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In March 1933 the first complete Tagalog Mission was given in Obando, Bulacan. Frs. Edward “Ned” Gallagher and Charles “Charlie” Taylor were the Missioners and this Mission was complete according to the Baclaran Chronicles in all ways including the trimmings. The Mission lasted from March 8th-17th.

This is all contained in one paragraph of the Baclaran Chronicles. But this paragraph contains a big chapter in the lives of these two men. Who were they?

They were born in Australia. They studied in the Redemptorist Seminary in Australia. When the Monastery in Baclaran was almost completed they were among those chosen to be in the first community. They arrived in the Philippines on Feb. 15th 1932 with hardly any knowledge of the Philippines or the Filipino people. Fr. Taylor was 34 years of age and Fr. Gallagher was already 40. Yet in one year they were to give the First complete Redemptorist Mission in Tagalog.

This was not their first work in Tagalog. We read in the Chronicles that less than six weeks after the arrival of the first Baclaran Community they were already serious about learning Tagalog. “After Easter March 27th, Fr. Taylor went to San Jose del Monte Bulacan to learn the language, with the help of the Parish Priest. By July 3rd Sunday Fr. Taylor, who had already preached several times in San Jose del Monte, preached the first Tagalog sermon in the Redemptorist Church on Baclaran.”

And on July 18th we read “Fr Superior, Gallagher, opened a retreat to the children of the Good Shepherd Convent in Sta. Ana, Manila. It will close on the morning of the 22nd. This is the first Tagalog Apostolic work undertaken by any member of the Community since our arrival.” This was only five months after their arrival in a foreign land.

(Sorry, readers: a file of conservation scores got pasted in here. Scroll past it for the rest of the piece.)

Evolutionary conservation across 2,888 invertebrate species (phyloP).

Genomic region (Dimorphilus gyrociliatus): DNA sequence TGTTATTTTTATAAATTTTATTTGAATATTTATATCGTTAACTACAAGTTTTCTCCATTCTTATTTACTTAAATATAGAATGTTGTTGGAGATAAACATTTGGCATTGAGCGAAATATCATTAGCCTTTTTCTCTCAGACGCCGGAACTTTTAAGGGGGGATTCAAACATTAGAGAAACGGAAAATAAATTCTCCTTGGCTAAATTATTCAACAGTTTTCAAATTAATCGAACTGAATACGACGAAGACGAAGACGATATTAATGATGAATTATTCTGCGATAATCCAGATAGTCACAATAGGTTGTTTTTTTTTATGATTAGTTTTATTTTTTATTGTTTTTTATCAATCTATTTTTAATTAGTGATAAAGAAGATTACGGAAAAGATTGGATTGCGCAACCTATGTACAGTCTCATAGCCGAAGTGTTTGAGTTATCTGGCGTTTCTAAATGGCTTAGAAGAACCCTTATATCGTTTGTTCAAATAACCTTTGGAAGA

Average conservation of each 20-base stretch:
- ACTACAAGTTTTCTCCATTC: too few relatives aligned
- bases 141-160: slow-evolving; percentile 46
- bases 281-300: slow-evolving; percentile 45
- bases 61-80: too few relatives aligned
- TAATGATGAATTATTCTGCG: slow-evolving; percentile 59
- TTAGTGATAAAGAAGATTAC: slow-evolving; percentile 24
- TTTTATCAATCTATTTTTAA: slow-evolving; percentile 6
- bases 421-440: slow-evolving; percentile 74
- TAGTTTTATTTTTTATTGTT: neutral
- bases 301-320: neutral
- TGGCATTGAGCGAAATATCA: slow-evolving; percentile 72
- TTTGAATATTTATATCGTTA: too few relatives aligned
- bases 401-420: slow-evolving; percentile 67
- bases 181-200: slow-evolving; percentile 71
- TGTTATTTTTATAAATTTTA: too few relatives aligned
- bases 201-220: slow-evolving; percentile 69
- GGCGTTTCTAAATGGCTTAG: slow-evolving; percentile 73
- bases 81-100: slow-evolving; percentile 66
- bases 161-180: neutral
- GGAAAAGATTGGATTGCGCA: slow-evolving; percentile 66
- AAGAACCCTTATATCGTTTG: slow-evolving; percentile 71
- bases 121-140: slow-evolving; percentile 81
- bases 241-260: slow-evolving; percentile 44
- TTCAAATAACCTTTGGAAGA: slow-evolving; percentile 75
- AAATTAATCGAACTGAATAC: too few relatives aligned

We also read that “from December 18th – 25th, a Mission was given at the request of the Archbishop in Jalajala in Rizal. This Mission was given by Frs. Gallagher and Taylor.” Apparently they were not completely satisfied by this effort because we read in March 1933 the first complete Tagalog Mission was given in Obando, Bulacan.  According to the Baclaran Chronicles “this Mission was complete in all ways, including the trimmings.” So what was the difference?

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What comprised a Complete Mission in those days? The regular timetable for a Mission was, Mass, usually at 5.30 a.m. followed by a 15-minute instruction which was followed by another Mass.  The Morning was spent in Home visitation. In the afternoon there could be listing for Baptisms, or Marriage rectifications, (many were only married by the judge). The Baptisms would follow immediately, but the marriages would be done after the Mission at night. Confessions were also available during this time. After supper, there followed the mission proper which was made up of the rosary, notices of coming events, jokes, efforts to urge people to bring their friends and relatives for the next night, then the Mission Sermon, which lasted at least 30 minutes. If the Mission was in the town, there would be Benediction of the Blessed Sacrament. This included the ìSinners bellî which was rung during the recital of five “Our fathers”, Five “Hail Marys” and Five “Glorias” for the conversion of all poor sinners. This was followed by Confessions. And in this case the Mission lasted for a week.

Quite an effort for two men who had only been in the country for around one year, and were still struggling with the language.

Obviously God was with them.

Fr. John Maguire, C.Ss.R.

The First Redemptorist Community of Baclaran

This month of February marks the 87th year of the Redemptorist missionaries at Baclaran. When the Redemptorists settled at Baclaran, the land area was a grassland near the shore of Manila Bay. Let us look back into the events of 1932, the year when the Redemptorists settled at Baclaran.

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First Redemptorist Community in Baclaran, 1932